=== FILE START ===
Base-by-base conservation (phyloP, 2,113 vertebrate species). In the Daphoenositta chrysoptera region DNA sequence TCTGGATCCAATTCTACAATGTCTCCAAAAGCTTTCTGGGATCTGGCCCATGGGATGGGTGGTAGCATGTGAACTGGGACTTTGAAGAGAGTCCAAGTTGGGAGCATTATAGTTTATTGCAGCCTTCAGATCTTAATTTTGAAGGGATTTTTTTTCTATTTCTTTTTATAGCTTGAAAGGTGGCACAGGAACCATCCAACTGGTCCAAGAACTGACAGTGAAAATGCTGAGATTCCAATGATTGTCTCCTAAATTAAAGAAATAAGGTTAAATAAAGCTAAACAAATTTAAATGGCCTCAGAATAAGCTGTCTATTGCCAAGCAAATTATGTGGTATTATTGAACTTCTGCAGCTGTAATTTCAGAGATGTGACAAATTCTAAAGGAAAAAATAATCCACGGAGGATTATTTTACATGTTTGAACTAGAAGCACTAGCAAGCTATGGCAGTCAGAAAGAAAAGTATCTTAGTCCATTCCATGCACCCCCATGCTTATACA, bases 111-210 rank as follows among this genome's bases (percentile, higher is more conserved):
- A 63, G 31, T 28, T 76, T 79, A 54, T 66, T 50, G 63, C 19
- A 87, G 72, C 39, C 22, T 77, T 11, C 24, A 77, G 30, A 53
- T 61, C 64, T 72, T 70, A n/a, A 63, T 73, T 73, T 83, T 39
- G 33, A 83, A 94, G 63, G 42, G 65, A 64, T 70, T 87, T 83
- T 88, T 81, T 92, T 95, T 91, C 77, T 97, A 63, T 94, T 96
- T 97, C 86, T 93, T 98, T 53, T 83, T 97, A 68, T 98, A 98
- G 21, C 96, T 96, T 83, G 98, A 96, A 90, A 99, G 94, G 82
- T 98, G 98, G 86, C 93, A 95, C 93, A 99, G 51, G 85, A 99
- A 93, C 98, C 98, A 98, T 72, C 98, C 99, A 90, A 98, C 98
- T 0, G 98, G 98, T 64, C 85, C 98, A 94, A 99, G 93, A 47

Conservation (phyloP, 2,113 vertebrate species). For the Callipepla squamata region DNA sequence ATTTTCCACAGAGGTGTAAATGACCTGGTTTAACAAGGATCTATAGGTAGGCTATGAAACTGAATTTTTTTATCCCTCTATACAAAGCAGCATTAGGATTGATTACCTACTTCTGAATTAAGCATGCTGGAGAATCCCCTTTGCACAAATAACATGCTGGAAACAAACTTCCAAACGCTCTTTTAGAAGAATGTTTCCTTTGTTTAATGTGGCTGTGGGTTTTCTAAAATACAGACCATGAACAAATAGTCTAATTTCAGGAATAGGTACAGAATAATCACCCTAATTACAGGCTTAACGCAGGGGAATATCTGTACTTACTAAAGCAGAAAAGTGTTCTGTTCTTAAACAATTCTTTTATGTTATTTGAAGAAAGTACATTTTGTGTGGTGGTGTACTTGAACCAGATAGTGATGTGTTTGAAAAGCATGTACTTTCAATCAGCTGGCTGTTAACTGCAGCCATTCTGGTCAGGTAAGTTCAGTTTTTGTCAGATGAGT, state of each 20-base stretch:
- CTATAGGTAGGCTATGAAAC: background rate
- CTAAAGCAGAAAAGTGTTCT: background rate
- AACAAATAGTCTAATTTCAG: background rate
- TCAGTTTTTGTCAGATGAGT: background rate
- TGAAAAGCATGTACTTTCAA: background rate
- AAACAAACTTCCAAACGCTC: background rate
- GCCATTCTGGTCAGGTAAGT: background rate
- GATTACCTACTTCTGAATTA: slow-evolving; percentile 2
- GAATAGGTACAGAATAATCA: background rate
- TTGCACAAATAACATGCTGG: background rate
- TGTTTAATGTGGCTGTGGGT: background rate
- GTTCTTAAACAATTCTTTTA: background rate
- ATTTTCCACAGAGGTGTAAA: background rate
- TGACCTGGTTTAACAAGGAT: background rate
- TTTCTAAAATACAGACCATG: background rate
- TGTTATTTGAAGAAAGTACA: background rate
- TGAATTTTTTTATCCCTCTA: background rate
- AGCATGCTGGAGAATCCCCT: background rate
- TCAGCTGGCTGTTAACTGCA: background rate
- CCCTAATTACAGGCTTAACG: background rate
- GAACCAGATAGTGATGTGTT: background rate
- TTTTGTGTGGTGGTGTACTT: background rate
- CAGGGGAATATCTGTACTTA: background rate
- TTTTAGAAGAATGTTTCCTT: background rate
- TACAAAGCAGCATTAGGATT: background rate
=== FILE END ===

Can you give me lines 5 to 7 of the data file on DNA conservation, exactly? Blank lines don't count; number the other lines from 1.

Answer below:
- G 33, A 83, A 94, G 63, G 42, G 65, A 64, T 70, T 87, T 83
- T 88, T 81, T 92, T 95, T 91, C 77, T 97, A 63, T 94, T 96
- T 97, C 86, T 93, T 98, T 53, T 83, T 97, A 68, T 98, A 98